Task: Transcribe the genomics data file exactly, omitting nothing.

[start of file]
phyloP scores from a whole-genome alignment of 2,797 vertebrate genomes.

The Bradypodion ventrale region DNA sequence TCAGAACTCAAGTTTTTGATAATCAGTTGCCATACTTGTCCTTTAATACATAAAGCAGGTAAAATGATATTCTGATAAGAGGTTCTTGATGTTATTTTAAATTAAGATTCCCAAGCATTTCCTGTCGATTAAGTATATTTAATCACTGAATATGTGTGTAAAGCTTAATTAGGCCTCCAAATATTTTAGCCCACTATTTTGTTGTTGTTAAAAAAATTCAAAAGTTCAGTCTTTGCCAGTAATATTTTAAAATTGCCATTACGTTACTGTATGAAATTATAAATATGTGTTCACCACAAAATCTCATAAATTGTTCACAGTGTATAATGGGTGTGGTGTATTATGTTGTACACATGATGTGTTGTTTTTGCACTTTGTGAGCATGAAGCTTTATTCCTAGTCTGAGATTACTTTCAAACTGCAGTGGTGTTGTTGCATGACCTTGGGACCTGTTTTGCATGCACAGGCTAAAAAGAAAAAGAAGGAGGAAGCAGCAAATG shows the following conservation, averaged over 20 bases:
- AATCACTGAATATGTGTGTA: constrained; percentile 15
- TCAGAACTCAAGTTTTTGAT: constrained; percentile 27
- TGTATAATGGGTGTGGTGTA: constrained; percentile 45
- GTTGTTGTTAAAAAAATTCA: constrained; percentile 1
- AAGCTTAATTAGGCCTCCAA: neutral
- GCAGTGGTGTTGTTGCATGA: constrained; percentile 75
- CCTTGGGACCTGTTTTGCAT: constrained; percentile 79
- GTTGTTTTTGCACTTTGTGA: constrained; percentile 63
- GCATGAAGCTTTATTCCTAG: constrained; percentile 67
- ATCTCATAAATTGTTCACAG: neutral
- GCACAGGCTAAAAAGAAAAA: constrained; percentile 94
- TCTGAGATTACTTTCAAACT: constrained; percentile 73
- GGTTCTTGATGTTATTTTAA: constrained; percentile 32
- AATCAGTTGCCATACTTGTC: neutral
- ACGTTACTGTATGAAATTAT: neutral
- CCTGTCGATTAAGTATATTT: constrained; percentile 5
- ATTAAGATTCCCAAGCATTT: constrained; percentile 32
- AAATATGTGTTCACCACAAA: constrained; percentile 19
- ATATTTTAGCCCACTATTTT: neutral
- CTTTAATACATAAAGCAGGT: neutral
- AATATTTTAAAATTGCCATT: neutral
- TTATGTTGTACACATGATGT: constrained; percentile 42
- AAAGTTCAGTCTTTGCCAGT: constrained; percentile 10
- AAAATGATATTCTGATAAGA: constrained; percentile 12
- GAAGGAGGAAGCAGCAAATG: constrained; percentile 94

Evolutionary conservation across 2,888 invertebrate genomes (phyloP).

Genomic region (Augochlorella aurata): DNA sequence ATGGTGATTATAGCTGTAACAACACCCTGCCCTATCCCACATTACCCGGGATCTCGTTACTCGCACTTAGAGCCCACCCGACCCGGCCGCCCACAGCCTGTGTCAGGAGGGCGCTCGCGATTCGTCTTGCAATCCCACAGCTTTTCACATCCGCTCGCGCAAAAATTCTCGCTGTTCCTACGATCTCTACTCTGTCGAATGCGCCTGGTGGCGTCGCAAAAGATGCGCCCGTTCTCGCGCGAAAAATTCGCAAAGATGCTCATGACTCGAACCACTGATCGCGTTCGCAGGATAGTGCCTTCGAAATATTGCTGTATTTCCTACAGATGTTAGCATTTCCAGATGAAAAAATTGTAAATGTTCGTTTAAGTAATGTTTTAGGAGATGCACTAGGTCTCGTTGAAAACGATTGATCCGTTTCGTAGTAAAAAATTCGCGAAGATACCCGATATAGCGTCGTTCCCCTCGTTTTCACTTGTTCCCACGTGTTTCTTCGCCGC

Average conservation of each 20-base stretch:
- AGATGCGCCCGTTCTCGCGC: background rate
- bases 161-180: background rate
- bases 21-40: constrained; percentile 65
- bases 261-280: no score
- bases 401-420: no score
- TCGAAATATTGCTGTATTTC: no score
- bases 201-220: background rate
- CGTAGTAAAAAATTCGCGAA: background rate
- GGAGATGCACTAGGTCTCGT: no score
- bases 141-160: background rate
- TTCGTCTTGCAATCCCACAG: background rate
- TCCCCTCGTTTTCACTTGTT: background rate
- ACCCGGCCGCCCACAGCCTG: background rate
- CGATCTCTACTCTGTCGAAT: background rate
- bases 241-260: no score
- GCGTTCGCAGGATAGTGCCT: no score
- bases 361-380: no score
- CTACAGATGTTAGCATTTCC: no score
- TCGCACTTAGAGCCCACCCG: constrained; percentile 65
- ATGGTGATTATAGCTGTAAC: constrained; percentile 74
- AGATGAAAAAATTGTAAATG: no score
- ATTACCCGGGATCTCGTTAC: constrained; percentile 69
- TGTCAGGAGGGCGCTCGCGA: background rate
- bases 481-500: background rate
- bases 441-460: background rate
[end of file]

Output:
phyloP scores from a whole-genome alignment of 2,797 vertebrate genomes.

The Bradypodion ventrale region DNA sequence TCAGAACTCAAGTTTTTGATAATCAGTTGCCATACTTGTCCTTTAATACATAAAGCAGGTAAAATGATATTCTGATAAGAGGTTCTTGATGTTATTTTAAATTAAGATTCCCAAGCATTTCCTGTCGATTAAGTATATTTAATCACTGAATATGTGTGTAAAGCTTAATTAGGCCTCCAAATATTTTAGCCCACTATTTTGTTGTTGTTAAAAAAATTCAAAAGTTCAGTCTTTGCCAGTAATATTTTAAAATTGCCATTACGTTACTGTATGAAATTATAAATATGTGTTCACCACAAAATCTCATAAATTGTTCACAGTGTATAATGGGTGTGGTGTATTATGTTGTACACATGATGTGTTGTTTTTGCACTTTGTGAGCATGAAGCTTTATTCCTAGTCTGAGATTACTTTCAAACTGCAGTGGTGTTGTTGCATGACCTTGGGACCTGTTTTGCATGCACAGGCTAAAAAGAAAAAGAAGGAGGAAGCAGCAAATG shows the following conservation, averaged over 20 bases:
- AATCACTGAATATGTGTGTA: constrained; percentile 15
- TCAGAACTCAAGTTTTTGAT: constrained; percentile 27
- TGTATAATGGGTGTGGTGTA: constrained; percentile 45
- GTTGTTGTTAAAAAAATTCA: constrained; percentile 1
- AAGCTTAATTAGGCCTCCAA: neutral
- GCAGTGGTGTTGTTGCATGA: constrained; percentile 75
- CCTTGGGACCTGTTTTGCAT: constrained; percentile 79
- GTTGTTTTTGCACTTTGTGA: constrained; percentile 63
- GCATGAAGCTTTATTCCTAG: constrained; percentile 67
- ATCTCATAAATTGTTCACAG: neutral
- GCACAGGCTAAAAAGAAAAA: constrained; percentile 94
- TCTGAGATTACTTTCAAACT: constrained; percentile 73
- GGTTCTTGATGTTATTTTAA: constrained; percentile 32
- AATCAGTTGCCATACTTGTC: neutral
- ACGTTACTGTATGAAATTAT: neutral
- CCTGTCGATTAAGTATATTT: constrained; percentile 5
- ATTAAGATTCCCAAGCATTT: constrained; percentile 32
- AAATATGTGTTCACCACAAA: constrained; percentile 19
- ATATTTTAGCCCACTATTTT: neutral
- CTTTAATACATAAAGCAGGT: neutral
- AATATTTTAAAATTGCCATT: neutral
- TTATGTTGTACACATGATGT: constrained; percentile 42
- AAAGTTCAGTCTTTGCCAGT: constrained; percentile 10
- AAAATGATATTCTGATAAGA: constrained; percentile 12
- GAAGGAGGAAGCAGCAAATG: constrained; percentile 94

Evolutionary conservation across 2,888 invertebrate genomes (phyloP).

Genomic region (Augochlorella aurata): DNA sequence ATGGTGATTATAGCTGTAACAACACCCTGCCCTATCCCACATTACCCGGGATCTCGTTACTCGCACTTAGAGCCCACCCGACCCGGCCGCCCACAGCCTGTGTCAGGAGGGCGCTCGCGATTCGTCTTGCAATCCCACAGCTTTTCACATCCGCTCGCGCAAAAATTCTCGCTGTTCCTACGATCTCTACTCTGTCGAATGCGCCTGGTGGCGTCGCAAAAGATGCGCCCGTTCTCGCGCGAAAAATTCGCAAAGATGCTCATGACTCGAACCACTGATCGCGTTCGCAGGATAGTGCCTTCGAAATATTGCTGTATTTCCTACAGATGTTAGCATTTCCAGATGAAAAAATTGTAAATGTTCGTTTAAGTAATGTTTTAGGAGATGCACTAGGTCTCGTTGAAAACGATTGATCCGTTTCGTAGTAAAAAATTCGCGAAGATACCCGATATAGCGTCGTTCCCCTCGTTTTCACTTGTTCCCACGTGTTTCTTCGCCGC

Average conservation of each 20-base stretch:
- AGATGCGCCCGTTCTCGCGC: background rate
- bases 161-180: background rate
- bases 21-40: constrained; percentile 65
- bases 261-280: no score
- bases 401-420: no score
- TCGAAATATTGCTGTATTTC: no score
- bases 201-220: background rate
- CGTAGTAAAAAATTCGCGAA: background rate
- GGAGATGCACTAGGTCTCGT: no score
- bases 141-160: background rate
- TTCGTCTTGCAATCCCACAG: background rate
- TCCCCTCGTTTTCACTTGTT: background rate
- ACCCGGCCGCCCACAGCCTG: background rate
- CGATCTCTACTCTGTCGAAT: background rate
- bases 241-260: no score
- GCGTTCGCAGGATAGTGCCT: no score
- bases 361-380: no score
- CTACAGATGTTAGCATTTCC: no score
- TCGCACTTAGAGCCCACCCG: constrained; percentile 65
- ATGGTGATTATAGCTGTAAC: constrained; percentile 74
- AGATGAAAAAATTGTAAATG: no score
- ATTACCCGGGATCTCGTTAC: constrained; percentile 69
- TGTCAGGAGGGCGCTCGCGA: background rate
- bases 481-500: background rate
- bases 441-460: background rate